Jeremy Hunt, Chancellor of Exchequer, has told the pensions sector that it must push forward with reforms. The government is putting final touches on further measures which will be announced next month in the Autumn Statement.
Hunt, who spoke at a City of London conference on Wednesday, said that “no changes is not an alternative” to some reforms currently being discussed by politicians and the industry.
Hunt stated, “We must recognize that we do not save enough money and we don’t get the best return in terms of benchmarks internationally.” “We have to step up our game.”
This led to the “Mansion House a data-component this summer, where a group of pension providers agreed to allocate 5% of funds to growth assets. This led to the “Mansion House compact”, where pension providers agreed to dedicate 5% of their funds to growth assets.
The plans caused backlash in the pensions sector, with concerns ranging from the riskiness in investing in non-listed assets to the difficulty of consolidating funds.
Hunt stated that the proposals would likely be included in the Autumn Statement. He said that trustees would not be forced to take a particular direction, but they could choose to merge, co-invest in larger pools, or sell pensions savings to insurance specialists through “buyout” transactions.
Hunt stated that trustees should consider more than low fees when deciding on their fee structure. The “overly restrictive regulatory structures” that have directed trustees towards “overly caution” are part of the problem.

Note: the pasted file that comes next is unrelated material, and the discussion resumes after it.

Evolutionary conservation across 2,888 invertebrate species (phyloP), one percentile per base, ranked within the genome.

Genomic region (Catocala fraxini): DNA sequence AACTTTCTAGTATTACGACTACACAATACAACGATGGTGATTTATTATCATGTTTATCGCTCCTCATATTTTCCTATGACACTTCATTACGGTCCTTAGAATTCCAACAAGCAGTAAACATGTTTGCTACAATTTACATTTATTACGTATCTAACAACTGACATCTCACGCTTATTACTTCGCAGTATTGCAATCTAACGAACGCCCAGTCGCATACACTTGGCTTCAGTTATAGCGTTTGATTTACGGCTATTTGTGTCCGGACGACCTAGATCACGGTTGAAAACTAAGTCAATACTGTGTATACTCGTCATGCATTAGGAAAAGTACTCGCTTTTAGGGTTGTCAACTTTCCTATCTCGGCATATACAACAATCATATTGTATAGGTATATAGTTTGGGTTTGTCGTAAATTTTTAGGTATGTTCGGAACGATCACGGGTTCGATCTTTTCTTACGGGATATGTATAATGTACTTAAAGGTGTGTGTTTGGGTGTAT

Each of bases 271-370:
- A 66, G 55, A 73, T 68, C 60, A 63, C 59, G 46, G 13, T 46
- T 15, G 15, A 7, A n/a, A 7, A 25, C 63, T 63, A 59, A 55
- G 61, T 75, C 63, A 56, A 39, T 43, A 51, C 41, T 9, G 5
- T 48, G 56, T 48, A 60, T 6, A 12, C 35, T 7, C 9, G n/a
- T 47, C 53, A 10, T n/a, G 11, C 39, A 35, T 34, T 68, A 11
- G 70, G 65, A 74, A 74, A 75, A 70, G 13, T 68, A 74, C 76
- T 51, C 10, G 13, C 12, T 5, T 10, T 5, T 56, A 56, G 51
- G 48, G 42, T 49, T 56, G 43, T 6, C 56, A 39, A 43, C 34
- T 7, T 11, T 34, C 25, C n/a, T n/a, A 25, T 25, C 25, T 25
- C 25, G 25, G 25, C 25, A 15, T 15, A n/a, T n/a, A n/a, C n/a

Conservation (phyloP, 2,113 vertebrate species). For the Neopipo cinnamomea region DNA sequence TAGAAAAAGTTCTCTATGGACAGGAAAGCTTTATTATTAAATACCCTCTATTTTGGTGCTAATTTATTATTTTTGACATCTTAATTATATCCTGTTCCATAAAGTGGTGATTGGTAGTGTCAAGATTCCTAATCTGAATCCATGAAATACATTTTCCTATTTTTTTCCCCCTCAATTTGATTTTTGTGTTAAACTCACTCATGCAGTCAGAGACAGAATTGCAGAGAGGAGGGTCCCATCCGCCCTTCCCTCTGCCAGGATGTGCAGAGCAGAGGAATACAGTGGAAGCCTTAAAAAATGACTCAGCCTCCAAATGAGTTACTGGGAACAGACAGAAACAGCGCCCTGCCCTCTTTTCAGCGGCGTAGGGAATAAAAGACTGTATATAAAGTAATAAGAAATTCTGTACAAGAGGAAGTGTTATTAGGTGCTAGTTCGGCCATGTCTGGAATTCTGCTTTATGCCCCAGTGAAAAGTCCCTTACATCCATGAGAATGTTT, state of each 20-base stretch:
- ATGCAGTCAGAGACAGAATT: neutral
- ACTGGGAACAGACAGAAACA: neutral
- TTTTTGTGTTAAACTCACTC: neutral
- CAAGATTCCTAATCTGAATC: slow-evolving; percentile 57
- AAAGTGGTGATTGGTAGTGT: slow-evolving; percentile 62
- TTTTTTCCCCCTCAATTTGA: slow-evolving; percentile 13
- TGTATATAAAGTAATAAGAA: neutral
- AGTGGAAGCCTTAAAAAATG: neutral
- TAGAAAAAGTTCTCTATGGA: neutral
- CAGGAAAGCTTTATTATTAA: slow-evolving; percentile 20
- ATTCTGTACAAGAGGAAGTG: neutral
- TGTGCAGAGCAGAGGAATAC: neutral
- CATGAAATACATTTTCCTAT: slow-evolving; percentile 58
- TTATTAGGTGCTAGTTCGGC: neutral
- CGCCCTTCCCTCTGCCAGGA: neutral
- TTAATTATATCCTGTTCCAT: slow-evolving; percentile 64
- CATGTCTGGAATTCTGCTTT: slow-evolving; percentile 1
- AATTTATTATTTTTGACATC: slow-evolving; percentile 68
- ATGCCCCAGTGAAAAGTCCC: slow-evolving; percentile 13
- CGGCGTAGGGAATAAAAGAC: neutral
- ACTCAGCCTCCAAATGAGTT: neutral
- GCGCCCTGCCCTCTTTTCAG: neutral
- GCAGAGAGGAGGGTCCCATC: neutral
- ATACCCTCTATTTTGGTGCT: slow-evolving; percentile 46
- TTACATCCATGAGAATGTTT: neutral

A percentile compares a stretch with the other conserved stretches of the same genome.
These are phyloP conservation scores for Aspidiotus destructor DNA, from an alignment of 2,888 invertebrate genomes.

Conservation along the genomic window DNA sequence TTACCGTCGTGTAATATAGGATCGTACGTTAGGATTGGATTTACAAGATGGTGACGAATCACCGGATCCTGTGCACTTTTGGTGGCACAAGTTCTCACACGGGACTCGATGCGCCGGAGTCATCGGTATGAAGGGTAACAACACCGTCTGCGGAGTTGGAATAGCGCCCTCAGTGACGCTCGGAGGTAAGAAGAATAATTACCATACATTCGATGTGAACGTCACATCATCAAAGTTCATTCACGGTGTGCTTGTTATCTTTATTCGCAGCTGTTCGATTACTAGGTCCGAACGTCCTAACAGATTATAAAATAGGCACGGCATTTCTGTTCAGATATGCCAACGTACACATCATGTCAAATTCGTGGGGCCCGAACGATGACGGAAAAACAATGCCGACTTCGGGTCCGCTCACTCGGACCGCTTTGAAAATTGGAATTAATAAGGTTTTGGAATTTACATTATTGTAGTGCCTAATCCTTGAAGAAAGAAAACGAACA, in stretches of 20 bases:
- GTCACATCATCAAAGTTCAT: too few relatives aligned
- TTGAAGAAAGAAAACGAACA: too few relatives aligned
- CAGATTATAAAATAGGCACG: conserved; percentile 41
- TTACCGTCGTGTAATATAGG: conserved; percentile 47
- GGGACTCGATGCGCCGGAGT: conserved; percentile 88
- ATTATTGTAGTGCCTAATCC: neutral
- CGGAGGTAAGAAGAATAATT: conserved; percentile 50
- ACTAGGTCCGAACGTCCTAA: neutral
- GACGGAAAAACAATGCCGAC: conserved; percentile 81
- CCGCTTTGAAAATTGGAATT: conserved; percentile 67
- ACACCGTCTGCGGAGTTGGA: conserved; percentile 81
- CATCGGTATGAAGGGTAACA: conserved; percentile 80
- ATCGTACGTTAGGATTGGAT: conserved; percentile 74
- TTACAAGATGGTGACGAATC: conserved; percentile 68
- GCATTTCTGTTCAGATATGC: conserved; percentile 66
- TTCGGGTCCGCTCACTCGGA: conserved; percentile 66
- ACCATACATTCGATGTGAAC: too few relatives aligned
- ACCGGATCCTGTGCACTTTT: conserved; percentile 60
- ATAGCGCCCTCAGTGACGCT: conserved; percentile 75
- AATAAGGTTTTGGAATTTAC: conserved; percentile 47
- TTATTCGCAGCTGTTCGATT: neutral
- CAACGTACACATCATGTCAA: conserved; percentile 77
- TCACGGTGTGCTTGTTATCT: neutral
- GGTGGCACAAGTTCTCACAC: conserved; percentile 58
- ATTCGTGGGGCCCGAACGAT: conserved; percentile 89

Hunt stated that a closer partnership between pensions and venture capital investors is required. Infrastructure also offers opportunities, but lessons must be learned from HS2, whose Birmingham-Manchester high-speed segment was cancelled by Prime Minister Rishi Sunak due to spiraling cost.
Hunt stated that there was a lack of understanding about costs and the project at one time included plans for air-conditioned platforms. Hunt said, “We’ll get it right,” and pointed to rail projects and other transportation projects that were planned to replace the project.
According to Hunt, the next month’s policy announcement will include details about how the British Business Bank, a government-owned institution, oversees investment in growth companies.
It had reported earlier that Treasury was considering copying Canada’s Growth Fund, using taxpayers’ money as seed financing. The Treasury is considering copying Canada’s growth fund, using taxpayers’ money as seed funding.
Nicholas Lyons, Lord Mayor of London, who hosted the event, announced that he will push forward plans for a startup fund, which was also a topic of discussion in the industry over the last year. Lyons will step down as Lord Mayor in the next month, and return to his job as Chairman of Phoenix Group Holdings Plc, one of UK’s largest pension providers.
Serkan Bektas is the head of Insight Investment’s client solutions. He said that he believed pension reforms can be resolved despite what seemed to be irreconcilable problems. “We believe there is a way to win-win-win for pension fund members, corporate sponsors and the UK’s economy.”